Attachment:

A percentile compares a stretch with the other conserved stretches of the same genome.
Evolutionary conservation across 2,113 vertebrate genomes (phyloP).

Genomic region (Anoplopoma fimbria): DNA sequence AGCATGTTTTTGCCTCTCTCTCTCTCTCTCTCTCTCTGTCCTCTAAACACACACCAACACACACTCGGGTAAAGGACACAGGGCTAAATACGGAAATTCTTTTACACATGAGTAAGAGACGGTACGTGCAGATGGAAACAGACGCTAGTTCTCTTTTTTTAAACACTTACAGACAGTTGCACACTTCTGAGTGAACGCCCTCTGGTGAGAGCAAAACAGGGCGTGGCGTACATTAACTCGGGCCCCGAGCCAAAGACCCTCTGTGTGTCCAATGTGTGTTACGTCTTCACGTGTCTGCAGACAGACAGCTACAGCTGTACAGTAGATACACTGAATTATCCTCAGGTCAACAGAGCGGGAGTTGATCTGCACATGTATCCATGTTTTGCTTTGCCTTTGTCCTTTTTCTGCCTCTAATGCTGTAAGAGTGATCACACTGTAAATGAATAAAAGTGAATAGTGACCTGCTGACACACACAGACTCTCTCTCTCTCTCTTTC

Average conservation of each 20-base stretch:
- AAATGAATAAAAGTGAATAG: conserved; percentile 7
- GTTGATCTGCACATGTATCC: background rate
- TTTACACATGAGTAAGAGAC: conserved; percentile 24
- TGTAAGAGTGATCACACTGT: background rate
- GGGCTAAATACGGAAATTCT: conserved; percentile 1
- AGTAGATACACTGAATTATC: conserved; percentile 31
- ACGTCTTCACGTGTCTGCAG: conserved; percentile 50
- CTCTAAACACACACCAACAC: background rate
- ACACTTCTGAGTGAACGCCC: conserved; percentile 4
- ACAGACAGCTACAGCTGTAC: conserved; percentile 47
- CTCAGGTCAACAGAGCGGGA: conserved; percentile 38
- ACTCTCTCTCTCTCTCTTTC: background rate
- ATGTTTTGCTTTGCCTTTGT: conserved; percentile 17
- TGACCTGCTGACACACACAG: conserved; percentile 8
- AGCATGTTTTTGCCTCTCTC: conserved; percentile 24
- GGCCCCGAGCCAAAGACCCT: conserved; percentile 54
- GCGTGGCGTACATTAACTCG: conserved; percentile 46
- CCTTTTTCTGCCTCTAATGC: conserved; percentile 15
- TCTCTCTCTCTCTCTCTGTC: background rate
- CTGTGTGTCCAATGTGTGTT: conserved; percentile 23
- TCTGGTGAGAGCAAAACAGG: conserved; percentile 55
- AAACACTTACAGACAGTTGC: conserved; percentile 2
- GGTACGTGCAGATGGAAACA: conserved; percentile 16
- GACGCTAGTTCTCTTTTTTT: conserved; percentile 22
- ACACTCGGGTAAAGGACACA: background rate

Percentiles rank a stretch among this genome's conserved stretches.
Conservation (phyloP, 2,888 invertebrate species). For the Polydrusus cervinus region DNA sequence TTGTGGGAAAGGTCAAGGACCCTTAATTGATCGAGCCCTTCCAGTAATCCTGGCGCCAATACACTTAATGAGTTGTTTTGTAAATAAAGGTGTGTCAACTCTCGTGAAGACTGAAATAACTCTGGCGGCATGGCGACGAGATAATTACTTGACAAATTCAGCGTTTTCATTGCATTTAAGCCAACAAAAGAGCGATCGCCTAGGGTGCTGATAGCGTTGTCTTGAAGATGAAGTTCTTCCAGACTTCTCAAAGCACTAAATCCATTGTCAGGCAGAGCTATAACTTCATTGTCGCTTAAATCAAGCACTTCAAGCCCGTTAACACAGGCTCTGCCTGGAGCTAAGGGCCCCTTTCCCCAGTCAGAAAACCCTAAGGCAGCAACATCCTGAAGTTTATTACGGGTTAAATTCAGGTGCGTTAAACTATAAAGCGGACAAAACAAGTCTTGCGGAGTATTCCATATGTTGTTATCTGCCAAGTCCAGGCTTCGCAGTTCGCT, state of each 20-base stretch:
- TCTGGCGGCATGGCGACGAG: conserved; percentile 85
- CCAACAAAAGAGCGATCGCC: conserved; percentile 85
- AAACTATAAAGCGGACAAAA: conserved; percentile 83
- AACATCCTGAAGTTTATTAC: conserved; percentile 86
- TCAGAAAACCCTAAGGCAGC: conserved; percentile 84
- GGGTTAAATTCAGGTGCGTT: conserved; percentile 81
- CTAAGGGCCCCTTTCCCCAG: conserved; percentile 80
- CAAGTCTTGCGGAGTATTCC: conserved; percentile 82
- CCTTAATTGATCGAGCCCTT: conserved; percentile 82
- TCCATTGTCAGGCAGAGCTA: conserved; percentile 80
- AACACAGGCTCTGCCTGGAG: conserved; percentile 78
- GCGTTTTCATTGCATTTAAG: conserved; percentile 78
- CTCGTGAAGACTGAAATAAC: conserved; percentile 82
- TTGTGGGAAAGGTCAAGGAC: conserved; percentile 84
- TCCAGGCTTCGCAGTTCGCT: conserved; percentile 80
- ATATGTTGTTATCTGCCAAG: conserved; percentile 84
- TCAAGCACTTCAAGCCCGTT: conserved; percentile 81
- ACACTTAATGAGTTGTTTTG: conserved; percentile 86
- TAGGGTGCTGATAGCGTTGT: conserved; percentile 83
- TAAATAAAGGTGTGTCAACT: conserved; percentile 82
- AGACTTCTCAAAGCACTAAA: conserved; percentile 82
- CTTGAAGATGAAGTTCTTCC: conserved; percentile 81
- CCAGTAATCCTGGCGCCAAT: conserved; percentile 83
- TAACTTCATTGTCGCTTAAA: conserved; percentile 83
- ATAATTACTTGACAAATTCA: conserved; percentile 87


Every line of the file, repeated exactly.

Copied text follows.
A percentile compares a stretch with the other conserved stretches of the same genome.
Evolutionary conservation across 2,113 vertebrate genomes (phyloP).

Genomic region (Anoplopoma fimbria): DNA sequence AGCATGTTTTTGCCTCTCTCTCTCTCTCTCTCTCTCTGTCCTCTAAACACACACCAACACACACTCGGGTAAAGGACACAGGGCTAAATACGGAAATTCTTTTACACATGAGTAAGAGACGGTACGTGCAGATGGAAACAGACGCTAGTTCTCTTTTTTTAAACACTTACAGACAGTTGCACACTTCTGAGTGAACGCCCTCTGGTGAGAGCAAAACAGGGCGTGGCGTACATTAACTCGGGCCCCGAGCCAAAGACCCTCTGTGTGTCCAATGTGTGTTACGTCTTCACGTGTCTGCAGACAGACAGCTACAGCTGTACAGTAGATACACTGAATTATCCTCAGGTCAACAGAGCGGGAGTTGATCTGCACATGTATCCATGTTTTGCTTTGCCTTTGTCCTTTTTCTGCCTCTAATGCTGTAAGAGTGATCACACTGTAAATGAATAAAAGTGAATAGTGACCTGCTGACACACACAGACTCTCTCTCTCTCTCTTTC

Average conservation of each 20-base stretch:
- AAATGAATAAAAGTGAATAG: conserved; percentile 7
- GTTGATCTGCACATGTATCC: background rate
- TTTACACATGAGTAAGAGAC: conserved; percentile 24
- TGTAAGAGTGATCACACTGT: background rate
- GGGCTAAATACGGAAATTCT: conserved; percentile 1
- AGTAGATACACTGAATTATC: conserved; percentile 31
- ACGTCTTCACGTGTCTGCAG: conserved; percentile 50
- CTCTAAACACACACCAACAC: background rate
- ACACTTCTGAGTGAACGCCC: conserved; percentile 4
- ACAGACAGCTACAGCTGTAC: conserved; percentile 47
- CTCAGGTCAACAGAGCGGGA: conserved; percentile 38
- ACTCTCTCTCTCTCTCTTTC: background rate
- ATGTTTTGCTTTGCCTTTGT: conserved; percentile 17
- TGACCTGCTGACACACACAG: conserved; percentile 8
- AGCATGTTTTTGCCTCTCTC: conserved; percentile 24
- GGCCCCGAGCCAAAGACCCT: conserved; percentile 54
- GCGTGGCGTACATTAACTCG: conserved; percentile 46
- CCTTTTTCTGCCTCTAATGC: conserved; percentile 15
- TCTCTCTCTCTCTCTCTGTC: background rate
- CTGTGTGTCCAATGTGTGTT: conserved; percentile 23
- TCTGGTGAGAGCAAAACAGG: conserved; percentile 55
- AAACACTTACAGACAGTTGC: conserved; percentile 2
- GGTACGTGCAGATGGAAACA: conserved; percentile 16
- GACGCTAGTTCTCTTTTTTT: conserved; percentile 22
- ACACTCGGGTAAAGGACACA: background rate

Percentiles rank a stretch among this genome's conserved stretches.
Conservation (phyloP, 2,888 invertebrate species). For the Polydrusus cervinus region DNA sequence TTGTGGGAAAGGTCAAGGACCCTTAATTGATCGAGCCCTTCCAGTAATCCTGGCGCCAATACACTTAATGAGTTGTTTTGTAAATAAAGGTGTGTCAACTCTCGTGAAGACTGAAATAACTCTGGCGGCATGGCGACGAGATAATTACTTGACAAATTCAGCGTTTTCATTGCATTTAAGCCAACAAAAGAGCGATCGCCTAGGGTGCTGATAGCGTTGTCTTGAAGATGAAGTTCTTCCAGACTTCTCAAAGCACTAAATCCATTGTCAGGCAGAGCTATAACTTCATTGTCGCTTAAATCAAGCACTTCAAGCCCGTTAACACAGGCTCTGCCTGGAGCTAAGGGCCCCTTTCCCCAGTCAGAAAACCCTAAGGCAGCAACATCCTGAAGTTTATTACGGGTTAAATTCAGGTGCGTTAAACTATAAAGCGGACAAAACAAGTCTTGCGGAGTATTCCATATGTTGTTATCTGCCAAGTCCAGGCTTCGCAGTTCGCT, state of each 20-base stretch:
- TCTGGCGGCATGGCGACGAG: conserved; percentile 85
- CCAACAAAAGAGCGATCGCC: conserved; percentile 85
- AAACTATAAAGCGGACAAAA: conserved; percentile 83
- AACATCCTGAAGTTTATTAC: conserved; percentile 86
- TCAGAAAACCCTAAGGCAGC: conserved; percentile 84
- GGGTTAAATTCAGGTGCGTT: conserved; percentile 81
- CTAAGGGCCCCTTTCCCCAG: conserved; percentile 80
- CAAGTCTTGCGGAGTATTCC: conserved; percentile 82
- CCTTAATTGATCGAGCCCTT: conserved; percentile 82
- TCCATTGTCAGGCAGAGCTA: conserved; percentile 80
- AACACAGGCTCTGCCTGGAG: conserved; percentile 78
- GCGTTTTCATTGCATTTAAG: conserved; percentile 78
- CTCGTGAAGACTGAAATAAC: conserved; percentile 82
- TTGTGGGAAAGGTCAAGGAC: conserved; percentile 84
- TCCAGGCTTCGCAGTTCGCT: conserved; percentile 80
- ATATGTTGTTATCTGCCAAG: conserved; percentile 84
- TCAAGCACTTCAAGCCCGTT: conserved; percentile 81
- ACACTTAATGAGTTGTTTTG: conserved; percentile 86
- TAGGGTGCTGATAGCGTTGT: conserved; percentile 83
- TAAATAAAGGTGTGTCAACT: conserved; percentile 82
- AGACTTCTCAAAGCACTAAA: conserved; percentile 82
- CTTGAAGATGAAGTTCTTCC: conserved; percentile 81
- CCAGTAATCCTGGCGCCAAT: conserved; percentile 83
- TAACTTCATTGTCGCTTAAA: conserved; percentile 83
- ATAATTACTTGACAAATTCA: conserved; percentile 87